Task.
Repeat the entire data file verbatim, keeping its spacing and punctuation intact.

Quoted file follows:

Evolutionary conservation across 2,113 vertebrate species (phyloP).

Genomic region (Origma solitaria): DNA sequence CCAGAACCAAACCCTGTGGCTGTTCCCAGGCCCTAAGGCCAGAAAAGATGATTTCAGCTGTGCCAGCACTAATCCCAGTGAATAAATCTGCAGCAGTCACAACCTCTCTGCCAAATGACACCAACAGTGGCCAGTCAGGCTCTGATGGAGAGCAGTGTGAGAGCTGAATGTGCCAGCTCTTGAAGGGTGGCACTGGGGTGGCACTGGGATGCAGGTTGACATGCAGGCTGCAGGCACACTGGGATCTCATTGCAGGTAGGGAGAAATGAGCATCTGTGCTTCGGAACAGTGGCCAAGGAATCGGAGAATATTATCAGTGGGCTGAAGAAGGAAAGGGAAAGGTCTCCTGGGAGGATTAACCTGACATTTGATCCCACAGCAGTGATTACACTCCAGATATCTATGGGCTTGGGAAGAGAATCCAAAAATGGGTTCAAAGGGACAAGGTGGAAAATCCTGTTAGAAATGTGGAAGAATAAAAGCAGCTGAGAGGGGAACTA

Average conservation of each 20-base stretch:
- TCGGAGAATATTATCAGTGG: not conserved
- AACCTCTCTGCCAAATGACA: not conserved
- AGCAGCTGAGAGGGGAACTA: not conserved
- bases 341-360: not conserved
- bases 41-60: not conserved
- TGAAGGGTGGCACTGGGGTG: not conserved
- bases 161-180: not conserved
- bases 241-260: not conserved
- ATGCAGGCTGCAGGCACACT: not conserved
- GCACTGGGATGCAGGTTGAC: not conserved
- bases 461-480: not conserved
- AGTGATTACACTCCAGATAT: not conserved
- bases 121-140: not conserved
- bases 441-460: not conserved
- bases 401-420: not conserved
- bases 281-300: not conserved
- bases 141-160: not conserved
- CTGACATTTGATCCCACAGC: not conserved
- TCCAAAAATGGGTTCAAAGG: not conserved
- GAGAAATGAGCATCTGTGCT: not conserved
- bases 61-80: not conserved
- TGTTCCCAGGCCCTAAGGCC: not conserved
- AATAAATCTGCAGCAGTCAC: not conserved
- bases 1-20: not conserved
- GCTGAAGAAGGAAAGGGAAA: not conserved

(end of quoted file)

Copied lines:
Evolutionary conservation across 2,113 vertebrate species (phyloP).

Genomic region (Origma solitaria): DNA sequence CCAGAACCAAACCCTGTGGCTGTTCCCAGGCCCTAAGGCCAGAAAAGATGATTTCAGCTGTGCCAGCACTAATCCCAGTGAATAAATCTGCAGCAGTCACAACCTCTCTGCCAAATGACACCAACAGTGGCCAGTCAGGCTCTGATGGAGAGCAGTGTGAGAGCTGAATGTGCCAGCTCTTGAAGGGTGGCACTGGGGTGGCACTGGGATGCAGGTTGACATGCAGGCTGCAGGCACACTGGGATCTCATTGCAGGTAGGGAGAAATGAGCATCTGTGCTTCGGAACAGTGGCCAAGGAATCGGAGAATATTATCAGTGGGCTGAAGAAGGAAAGGGAAAGGTCTCCTGGGAGGATTAACCTGACATTTGATCCCACAGCAGTGATTACACTCCAGATATCTATGGGCTTGGGAAGAGAATCCAAAAATGGGTTCAAAGGGACAAGGTGGAAAATCCTGTTAGAAATGTGGAAGAATAAAAGCAGCTGAGAGGGGAACTA

Average conservation of each 20-base stretch:
- TCGGAGAATATTATCAGTGG: not conserved
- AACCTCTCTGCCAAATGACA: not conserved
- AGCAGCTGAGAGGGGAACTA: not conserved
- bases 341-360: not conserved
- bases 41-60: not conserved
- TGAAGGGTGGCACTGGGGTG: not conserved
- bases 161-180: not conserved
- bases 241-260: not conserved
- ATGCAGGCTGCAGGCACACT: not conserved
- GCACTGGGATGCAGGTTGAC: not conserved
- bases 461-480: not conserved
- AGTGATTACACTCCAGATAT: not conserved
- bases 121-140: not conserved
- bases 441-460: not conserved
- bases 401-420: not conserved
- bases 281-300: not conserved
- bases 141-160: not conserved
- CTGACATTTGATCCCACAGC: not conserved
- TCCAAAAATGGGTTCAAAGG: not conserved
- GAGAAATGAGCATCTGTGCT: not conserved
- bases 61-80: not conserved
- TGTTCCCAGGCCCTAAGGCC: not conserved
- AATAAATCTGCAGCAGTCAC: not conserved
- bases 1-20: not conserved
- GCTGAAGAAGGAAAGGGAAA: not conserved